As l write today there is another wet cold front that has moved in.  For sure not a comfortable day to be on the water. Oh well, sooner or later we will see spring time flourish.
Wet, windy weather but  days of the caddis hatch has begun in earnest. Depending on your location on the river emergence times will differ,  most of the better hatches l have fished this past two weeks have started early PM time. Some days the hatch will continue for a good period of time, others times there is no hatch before the next gets going, either way the trout are on the look out at all times.
A nice 24 inch brown released. Davy Wotton Photo

A nice 24 inch brown released. Davy Wotton Photo

So here is the scenario to catch ’em.
Early morning surface water temperature may be cool which may well reduce surface activity until the sun gets up and warms the top  water. At this time opt for fishing caddis and midge imitations at lower depths either with an indicator or short line EU style nymph methods which is my choice here. In other words,  it’s a shorter upstream high stick presentation tracking the fly or flies across to downstream holding the rod high to allow the flies to  rise on the downstream hang, be prepared at this time for a fish to take, if nothing has before. The trick is to watch the end of the fly line for the take  which will generally be a quick jerk or movement of the line, set the hook. If boat drift fishing then general dead drift indicator methods will work all be it l still choose to use a free line technique at these times as it will allow for animation of the flies in the water column which can be deadly.
Once you start to see emerging caddis you can bet the fish are now focused on the pupa as they move from the river bed to the  surface as they do so in numbers fish will move closer to the surface to take emergers and adults. This is now the time to focus on fishing pupa emergers such as the SLF Trans caddis emerger, soft hackles, wet fly and dry-fly, all be it, l will tell you fishing pupa/soft hackle combinations will if you present them and  fish them right out score a dry at this time. That’s not to say if you enjoy to fish a dry it has no worth.
Soft hackles of use include DW green butt, variations of hares ear soft hackle, grouse and green, and flies of that nature.  Presentations should include dead drift and also fishing up and across to down with slow figure 8 retrieve or short slow pulls and  pauses.
Adult caddis live for a good period of time after emergence and it is after the females have mated that they return to the river  to deposit. As a rule when they do you will see many females working upstream laying eggs and splashy rises as the trout try to catch them. This is a good  time to rig up with a dry-fly, or a combination of dry 18 inches above a sparse soft  hackle. You may also opt for a pair of dry-fly patterns.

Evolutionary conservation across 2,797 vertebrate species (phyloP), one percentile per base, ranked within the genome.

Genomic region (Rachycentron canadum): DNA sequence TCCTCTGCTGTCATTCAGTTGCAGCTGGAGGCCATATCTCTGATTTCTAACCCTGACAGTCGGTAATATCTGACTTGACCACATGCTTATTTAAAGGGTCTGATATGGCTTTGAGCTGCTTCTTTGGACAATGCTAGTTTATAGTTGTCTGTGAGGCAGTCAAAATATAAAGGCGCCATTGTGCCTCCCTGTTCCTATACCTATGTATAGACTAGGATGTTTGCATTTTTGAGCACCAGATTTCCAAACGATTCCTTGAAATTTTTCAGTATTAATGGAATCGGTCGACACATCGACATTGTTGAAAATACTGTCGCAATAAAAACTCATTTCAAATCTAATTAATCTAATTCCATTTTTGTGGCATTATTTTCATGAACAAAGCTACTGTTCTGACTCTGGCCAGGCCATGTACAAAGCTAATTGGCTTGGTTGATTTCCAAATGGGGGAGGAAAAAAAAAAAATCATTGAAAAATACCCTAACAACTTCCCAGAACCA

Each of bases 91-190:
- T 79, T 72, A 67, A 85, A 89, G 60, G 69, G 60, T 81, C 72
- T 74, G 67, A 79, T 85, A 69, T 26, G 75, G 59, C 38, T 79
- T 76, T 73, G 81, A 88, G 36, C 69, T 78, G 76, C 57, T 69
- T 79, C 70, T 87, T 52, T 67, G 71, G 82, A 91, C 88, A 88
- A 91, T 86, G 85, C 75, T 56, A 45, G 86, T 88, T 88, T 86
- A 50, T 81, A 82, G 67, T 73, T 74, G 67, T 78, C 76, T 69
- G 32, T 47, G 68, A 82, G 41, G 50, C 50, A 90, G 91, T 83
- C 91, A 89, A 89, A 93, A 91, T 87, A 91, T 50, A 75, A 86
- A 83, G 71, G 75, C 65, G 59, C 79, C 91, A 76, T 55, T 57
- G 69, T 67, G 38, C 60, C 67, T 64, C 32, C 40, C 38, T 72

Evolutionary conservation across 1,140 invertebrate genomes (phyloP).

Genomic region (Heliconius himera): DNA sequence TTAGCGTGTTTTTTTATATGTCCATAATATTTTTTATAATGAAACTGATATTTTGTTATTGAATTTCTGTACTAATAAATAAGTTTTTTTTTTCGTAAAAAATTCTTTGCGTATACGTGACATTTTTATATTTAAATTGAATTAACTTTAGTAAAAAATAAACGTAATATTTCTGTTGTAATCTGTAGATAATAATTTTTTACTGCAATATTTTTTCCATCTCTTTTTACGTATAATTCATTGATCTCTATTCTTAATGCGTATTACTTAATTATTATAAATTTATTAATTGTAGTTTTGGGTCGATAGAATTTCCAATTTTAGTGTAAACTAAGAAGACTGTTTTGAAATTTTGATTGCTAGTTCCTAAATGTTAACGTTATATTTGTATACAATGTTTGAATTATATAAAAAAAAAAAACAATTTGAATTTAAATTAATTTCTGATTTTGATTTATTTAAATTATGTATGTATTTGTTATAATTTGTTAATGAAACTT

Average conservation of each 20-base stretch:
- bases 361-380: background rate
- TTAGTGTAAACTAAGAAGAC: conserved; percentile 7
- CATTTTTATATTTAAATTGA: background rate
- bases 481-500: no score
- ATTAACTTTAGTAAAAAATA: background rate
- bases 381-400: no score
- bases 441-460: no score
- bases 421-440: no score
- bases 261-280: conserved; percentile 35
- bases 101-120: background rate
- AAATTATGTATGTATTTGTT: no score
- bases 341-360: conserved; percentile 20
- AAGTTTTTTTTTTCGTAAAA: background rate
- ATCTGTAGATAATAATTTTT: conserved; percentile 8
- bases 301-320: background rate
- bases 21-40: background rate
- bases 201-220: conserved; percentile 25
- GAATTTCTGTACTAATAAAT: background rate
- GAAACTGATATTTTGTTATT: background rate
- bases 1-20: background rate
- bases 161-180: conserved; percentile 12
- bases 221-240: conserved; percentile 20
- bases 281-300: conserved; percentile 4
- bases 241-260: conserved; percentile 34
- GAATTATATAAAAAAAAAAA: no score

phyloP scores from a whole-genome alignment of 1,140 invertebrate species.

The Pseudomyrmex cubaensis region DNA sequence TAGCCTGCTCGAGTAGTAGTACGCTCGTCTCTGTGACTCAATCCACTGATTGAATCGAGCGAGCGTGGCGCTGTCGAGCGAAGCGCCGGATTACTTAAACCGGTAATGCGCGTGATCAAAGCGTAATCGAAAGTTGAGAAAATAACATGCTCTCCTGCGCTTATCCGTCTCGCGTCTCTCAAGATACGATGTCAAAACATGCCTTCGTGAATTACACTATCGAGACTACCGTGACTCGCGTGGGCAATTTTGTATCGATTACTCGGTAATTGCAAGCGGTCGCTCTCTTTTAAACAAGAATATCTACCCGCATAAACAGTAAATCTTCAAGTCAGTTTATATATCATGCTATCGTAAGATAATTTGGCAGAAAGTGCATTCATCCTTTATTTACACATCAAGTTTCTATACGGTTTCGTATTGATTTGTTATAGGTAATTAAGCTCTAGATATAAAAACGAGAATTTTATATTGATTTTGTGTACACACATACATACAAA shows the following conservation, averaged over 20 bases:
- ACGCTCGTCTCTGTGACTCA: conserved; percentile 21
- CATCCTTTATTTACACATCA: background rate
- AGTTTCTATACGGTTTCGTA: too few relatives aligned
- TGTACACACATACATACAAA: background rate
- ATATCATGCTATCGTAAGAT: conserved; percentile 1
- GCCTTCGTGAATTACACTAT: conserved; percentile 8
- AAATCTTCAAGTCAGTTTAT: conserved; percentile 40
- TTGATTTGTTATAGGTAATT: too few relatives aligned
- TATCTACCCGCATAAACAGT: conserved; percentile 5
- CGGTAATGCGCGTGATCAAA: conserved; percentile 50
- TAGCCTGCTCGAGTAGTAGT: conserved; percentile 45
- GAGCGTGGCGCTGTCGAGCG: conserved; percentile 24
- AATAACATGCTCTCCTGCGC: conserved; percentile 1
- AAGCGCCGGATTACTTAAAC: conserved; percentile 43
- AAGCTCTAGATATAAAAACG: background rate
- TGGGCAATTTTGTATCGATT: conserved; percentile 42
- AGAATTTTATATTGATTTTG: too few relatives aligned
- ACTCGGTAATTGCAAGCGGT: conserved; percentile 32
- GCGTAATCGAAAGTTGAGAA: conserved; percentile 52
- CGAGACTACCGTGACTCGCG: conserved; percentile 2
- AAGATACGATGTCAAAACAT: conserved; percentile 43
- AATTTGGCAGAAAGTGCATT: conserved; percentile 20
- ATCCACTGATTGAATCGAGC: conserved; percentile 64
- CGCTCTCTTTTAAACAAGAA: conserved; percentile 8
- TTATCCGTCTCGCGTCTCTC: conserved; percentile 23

More or less you will not beat an elk hair caddis, if it is the right size and color. Trout can be real fussy at times choosing to take a dry, particularly if they have been fished over and hooked a  time or two.
Another option is to fish a skating caddis to which  l have developed a number of patterns. These flies when fished and drawn across  the water will create a V wake as do the naturals, this is caused by the  trailing edge of the natural as it moves across the surface. Takes here can be  explosive and often as not will induce a large Brown to take.
Expect that caddis action to be around well into May.
Other than fishing caddis imitations, then your  best options will be to fish combinations of sowbugs, scuds, white tail and  prism midges, GRHE, PTNs, various soft hackles and wet flies. Woolly buggers will generally always nail a few fish. If drift fishing higher water  levels l would certainly add worms and eggs to the agenda, to at lest give you a  chance of your fly being seen in the trash water.
If fishing low water for midges then choose  sowbugs and scuds, in colors gray, gray/olive, midge pupa and emergers, in  black, red, tan, brown, gray, micro soft hackles and midge dries.
Remember to use long leaders 12 feet or more to 6 or 7x and micro indicators. ( Check  out the new Midge Magic DVD ) if you wish to learn how to fish midges.
Generations have generally been low or days of  zero. Unfortunately this year due to lower water levels the dreaded didymo (rock  snot ) has made its ugly presence again, particularly on the White at the dam and as far down as l am aware of to Buffalo shoals. The problem is that when  generations are taking place after zero flows the snot is flushed off the river  bed along with moss and alga causing the water to be full of trash in many cases. Your only choices are to be well below any rising water or well above a couple of hours of new water rise. What you will need to do is  check the COE site to know when water was shut down or released and from then determine your location to fish, at least for the White. It is not so much an issue for the Norfork river.
Odds are unless we see a good period of high water generation to clean the river bed it’s not going to go away in a  hurry.
Fish stocks in the river are good at this time and no doubt there are a great number of Browns out then from 18 to 24 inches so go catch ’em.
Tight lines all.
Written March 28th, 2013
Posted on April 8th, 2013